Researchers: For successful bundled-payments, providers must coordinate care

Bundled payments could pose financial risks to hospitals, NEJM study finds

A new study in NEJM found that care costs at hospitals participating in a CMS bundled-payment initiative vary by up to 100% and concluded that hospitals that successfully coordinate care are best positioned to benefit from the model.

Under Medicare's Bundled Payments for Care Improvement initiative, CMS sets target prices for episodes of care at individual hospitals and assesses whether organizations are spending above or below those targets. Hospitals spending above the targets will have to pay back excess payments, while hospitals spending below the targets will receive additional payments.

As part of the application process for the initiative, the agency provided prospective applicants with detailed Medicare claims data so they could determine historical prices for certain episodes of care.

  • In recent weeks, the Center for Medicare and Medicaid Innovation has shaken up the Bundled Payments for Care Improvement initiative. Watch this Financial Leadership Council webconference to learn more about the specific changes to the initiative and lessons for health systems considering pursuing bundled payment contracts.

For the NEJM study, researchers at Brandeis University analyzed Medicare claims data at more than 100 hospitals who were considering applying for the bundled-payment program. They focused on hospital costs and related care costs in the 90 days after discharge.  

Study finds wide cost variation

The researchers found that CMS routinely spends as much or more on care in the 90 days after discharge as it does on the initial hospitalization.

The researcher also found wide variation in the cost of episodes of care at individual hospitals. For any particular episode of care, hospitals with above average costs spent about 40% more than hospitals that kept costs below average. Overall, the researchers found that the difference in costs between the lowest-cost and highest-cost hospitals often exceeded 100%.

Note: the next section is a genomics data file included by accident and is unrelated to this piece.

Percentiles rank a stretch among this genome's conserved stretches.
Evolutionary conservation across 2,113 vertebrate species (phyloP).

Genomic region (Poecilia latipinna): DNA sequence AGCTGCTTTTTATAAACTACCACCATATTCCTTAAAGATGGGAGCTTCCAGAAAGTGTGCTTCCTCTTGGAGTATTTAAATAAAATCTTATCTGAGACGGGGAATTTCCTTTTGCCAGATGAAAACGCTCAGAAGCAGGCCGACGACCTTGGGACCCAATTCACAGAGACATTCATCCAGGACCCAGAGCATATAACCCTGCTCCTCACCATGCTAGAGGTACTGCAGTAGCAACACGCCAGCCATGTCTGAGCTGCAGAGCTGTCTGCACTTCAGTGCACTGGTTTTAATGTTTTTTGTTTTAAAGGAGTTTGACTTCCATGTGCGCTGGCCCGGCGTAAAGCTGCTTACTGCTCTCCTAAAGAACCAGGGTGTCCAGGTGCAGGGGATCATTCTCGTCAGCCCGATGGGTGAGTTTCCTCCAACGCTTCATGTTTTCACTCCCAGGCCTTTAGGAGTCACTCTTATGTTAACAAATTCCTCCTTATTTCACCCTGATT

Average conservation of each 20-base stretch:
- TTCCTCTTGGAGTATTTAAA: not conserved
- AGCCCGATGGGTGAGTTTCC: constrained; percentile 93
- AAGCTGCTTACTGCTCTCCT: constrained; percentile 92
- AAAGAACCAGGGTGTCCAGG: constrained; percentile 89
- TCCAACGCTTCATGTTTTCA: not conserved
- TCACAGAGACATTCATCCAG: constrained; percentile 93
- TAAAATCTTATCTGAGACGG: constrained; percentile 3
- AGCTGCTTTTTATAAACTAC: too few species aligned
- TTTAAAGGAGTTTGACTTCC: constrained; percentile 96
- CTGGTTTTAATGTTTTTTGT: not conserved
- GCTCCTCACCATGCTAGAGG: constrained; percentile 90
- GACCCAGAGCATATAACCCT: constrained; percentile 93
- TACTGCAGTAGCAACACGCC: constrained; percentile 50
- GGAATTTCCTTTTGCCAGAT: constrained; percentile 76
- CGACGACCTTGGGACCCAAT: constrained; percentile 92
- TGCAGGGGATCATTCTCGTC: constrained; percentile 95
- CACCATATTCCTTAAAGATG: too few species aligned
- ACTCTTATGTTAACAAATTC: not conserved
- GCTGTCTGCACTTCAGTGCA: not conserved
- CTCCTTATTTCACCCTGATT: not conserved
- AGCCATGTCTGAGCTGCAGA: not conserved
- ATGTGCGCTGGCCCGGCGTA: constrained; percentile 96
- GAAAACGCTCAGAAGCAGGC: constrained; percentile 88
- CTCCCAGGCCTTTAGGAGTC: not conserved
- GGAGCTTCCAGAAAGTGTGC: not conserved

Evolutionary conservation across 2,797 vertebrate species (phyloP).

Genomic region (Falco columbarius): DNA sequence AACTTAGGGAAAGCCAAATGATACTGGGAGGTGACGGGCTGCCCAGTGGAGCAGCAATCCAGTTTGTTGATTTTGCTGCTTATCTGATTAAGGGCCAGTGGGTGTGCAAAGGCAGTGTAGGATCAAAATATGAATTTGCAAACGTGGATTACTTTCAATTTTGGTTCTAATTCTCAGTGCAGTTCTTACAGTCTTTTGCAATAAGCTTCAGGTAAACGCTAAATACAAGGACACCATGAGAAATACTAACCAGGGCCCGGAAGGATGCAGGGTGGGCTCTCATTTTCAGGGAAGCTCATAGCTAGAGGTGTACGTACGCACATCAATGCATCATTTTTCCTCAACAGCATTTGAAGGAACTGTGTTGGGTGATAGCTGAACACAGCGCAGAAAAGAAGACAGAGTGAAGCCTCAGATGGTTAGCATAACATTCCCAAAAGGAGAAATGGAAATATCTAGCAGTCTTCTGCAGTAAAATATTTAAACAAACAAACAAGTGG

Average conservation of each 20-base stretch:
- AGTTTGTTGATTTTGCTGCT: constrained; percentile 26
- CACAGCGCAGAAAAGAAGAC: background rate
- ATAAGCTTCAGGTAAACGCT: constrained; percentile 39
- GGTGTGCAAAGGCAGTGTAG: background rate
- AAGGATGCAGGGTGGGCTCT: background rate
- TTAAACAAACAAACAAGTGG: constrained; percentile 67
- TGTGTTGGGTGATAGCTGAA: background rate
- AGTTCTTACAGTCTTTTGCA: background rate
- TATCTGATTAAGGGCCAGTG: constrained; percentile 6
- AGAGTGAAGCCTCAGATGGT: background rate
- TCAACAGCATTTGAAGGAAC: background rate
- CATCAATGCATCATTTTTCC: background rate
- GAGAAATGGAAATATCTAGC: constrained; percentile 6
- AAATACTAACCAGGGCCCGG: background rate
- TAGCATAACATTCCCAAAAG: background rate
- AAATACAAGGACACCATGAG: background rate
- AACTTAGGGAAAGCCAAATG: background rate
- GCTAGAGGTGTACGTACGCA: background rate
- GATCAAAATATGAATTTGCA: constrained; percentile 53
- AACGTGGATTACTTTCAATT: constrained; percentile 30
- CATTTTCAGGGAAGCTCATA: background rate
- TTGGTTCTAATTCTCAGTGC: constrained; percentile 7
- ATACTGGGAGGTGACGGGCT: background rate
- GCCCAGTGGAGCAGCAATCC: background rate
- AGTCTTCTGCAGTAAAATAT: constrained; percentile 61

Factors that influence wide cost variations

High readmission rates are a major source of discrepancies in spending, the authors note. Among congestive heart failure patients, high-cost facilities' readmission rates were about 40%, which is about 25% higher than readmission rates at low-cost facilities.

The researchers also found that utilization of post-acute care services drives variation. For instance, providers that rely on rehabilitation hospitals and skilled nursing facilities for total joint replacement tend to spend more on care.

Overall, the authors warned that a "critical finding of our analysis is that the current design of Medicare's bundled-payment program poses financial risks for participating hospitals" because "the relatively small number of patients within each type of episode can lead to substantial year-to-year variation in the severity of illness in, and costs for, patients who require treatment."

To succeed under the model, providers must coordinate care

According to the researchers, the study "highlights opportunities for hospitals and their partners to improve quality and reduce spending by reaching out to patients after discharge and reconciling medications, scheduling timely primary care visits, establishing plans for addressing common problems, and coordinating with post-acute-care providers."

"Although many hospitals lack strong clinical relationships with such providers, the data that applicants receive from CMS can help them identify partners by showing where their patients receive services and at what cost," the researchers note (Pittman, MedPage Today, 11/15; Reichard, CQ HealthBeat, 11/15 [subscription required]; Mechanic/Tompkins, NEJM, 11/15).

Next in the Daily Briefing

Weekend reads

Read now